We have a new spectator sport in Melaque.
Well, not so new. It all started last winter when Banamex installed two new ATMs -- the only ones in town.
For some reason, the winter tourist crowd from Up North had a terrible time last year getting pesos out of the machines. The culprit appeared to be those new-fangled cards with embedded chips.
Most Americans had the old-fashion easy-to-use cards where the banks eat fraudulent charges and then feed them back to the consumer. But most Canadian cards had been Europeanized with a chip that is supposed to provide additional security.
Apparently, security so effective that the cash cannot be retrieved -- even by the cardholder.
But there were -- and still are -- other issues.
On Monday, I withdrew money from my American checking account using my debit card. As I stood in line (a long, slow-moving line, mind you), I noticed the machines were not treating northerners very well.
And it was easy to see why. Many of them simply were not following the directions. And their cards were rightfully rejected.
Now, I could have stepped up to help, but two things held me back.
First, we know that you are not to take assistance from anyone other than a bank employee when using an ATM. And, if I am anything, I am a lickspittle when it comes to regulations. (Just go with me on this one.)
The second reason? Well, I will let you guess. The day had not been amusing up to that point.
When it was my turn, I stepped up to the machine, whipped out my debit card, and punched through the steps with hare-like alacrity. I pinned the bank machine. And left with peso-festooned fists.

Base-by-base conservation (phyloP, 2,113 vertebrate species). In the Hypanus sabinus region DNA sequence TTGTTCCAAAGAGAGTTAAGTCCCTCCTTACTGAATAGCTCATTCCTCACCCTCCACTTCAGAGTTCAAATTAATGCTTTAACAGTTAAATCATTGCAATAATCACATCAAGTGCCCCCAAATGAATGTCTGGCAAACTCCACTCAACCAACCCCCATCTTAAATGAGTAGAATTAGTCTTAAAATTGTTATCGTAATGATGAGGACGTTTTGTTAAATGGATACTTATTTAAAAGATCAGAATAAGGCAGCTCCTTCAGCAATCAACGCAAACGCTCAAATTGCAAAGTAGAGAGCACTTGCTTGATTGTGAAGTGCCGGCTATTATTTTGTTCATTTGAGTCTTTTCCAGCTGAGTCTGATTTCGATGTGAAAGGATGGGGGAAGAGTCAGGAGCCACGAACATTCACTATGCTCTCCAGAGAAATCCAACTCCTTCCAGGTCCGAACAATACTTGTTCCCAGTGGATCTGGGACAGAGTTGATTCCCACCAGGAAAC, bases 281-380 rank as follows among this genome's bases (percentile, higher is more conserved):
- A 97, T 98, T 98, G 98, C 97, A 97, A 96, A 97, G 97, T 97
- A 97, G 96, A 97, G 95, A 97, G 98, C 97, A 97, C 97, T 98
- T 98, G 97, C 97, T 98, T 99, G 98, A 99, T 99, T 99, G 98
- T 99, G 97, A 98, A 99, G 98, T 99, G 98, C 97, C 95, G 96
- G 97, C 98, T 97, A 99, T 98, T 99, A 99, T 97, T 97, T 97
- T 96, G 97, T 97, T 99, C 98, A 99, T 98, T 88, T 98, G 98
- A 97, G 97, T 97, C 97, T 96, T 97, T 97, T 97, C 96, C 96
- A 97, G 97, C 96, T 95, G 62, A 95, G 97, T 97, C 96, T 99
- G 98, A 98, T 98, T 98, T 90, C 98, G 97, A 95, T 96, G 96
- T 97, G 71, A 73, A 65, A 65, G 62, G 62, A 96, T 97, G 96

On Wednesday, I needed more pesos to settle some debts that arose in my absence -- and to prepay some bills for my upcoming trip north. So, I returned to an ATM line just as long. And just as mistake-ridden.
Out came my card. In went the data. And -- my card was rejected. Throwing caution to the wind, I tried three more times. Same result. No cash.
When I got back to the house, I had both a telephone call and an email waiting. From my bank. Not the debit card bank. But my credit card bank. An entirely different establishment.
They were notifying me that my card was suspended for suspicious activity. If I had any questions, I was to call. I did. And I did.
What bothered me is that I never use my credit card in Mexico. No local businesses accept credit cards. And the last time I used it was in Los Angeles -- on Sunday.
A young woman with a honey-suckle Tennessee accent took my call. Asked me a few security questions. And offered her assistance.
My credit card had been used in -- she spelled my village name -- for an amount of $471.29. I told her that was impossible. I had not used the card since Sunday. But the amount sounded as if it was an ATM withdrawal of 6,000 pesos.
It hit me just as she said it. I had grabbed my credit card, which was still in my wallet from my trip north, instead of my debit card. The credit card usually rests in a safe place at the house. I didn't even notice that it was black instead of silver.
All appears to be well. I went to the ATM on Thursday afternoon. With humble pie dripping from the corners of my mouth. This particular dessert was thick with crow. And my debit card worked.
The question is now whether my credit card will work when I get back to The States. If it doesn't, I should have sufficient time to have a new one mailed to me.
Once again, I discover that hubris is simply a cul-de-sac on karma drive.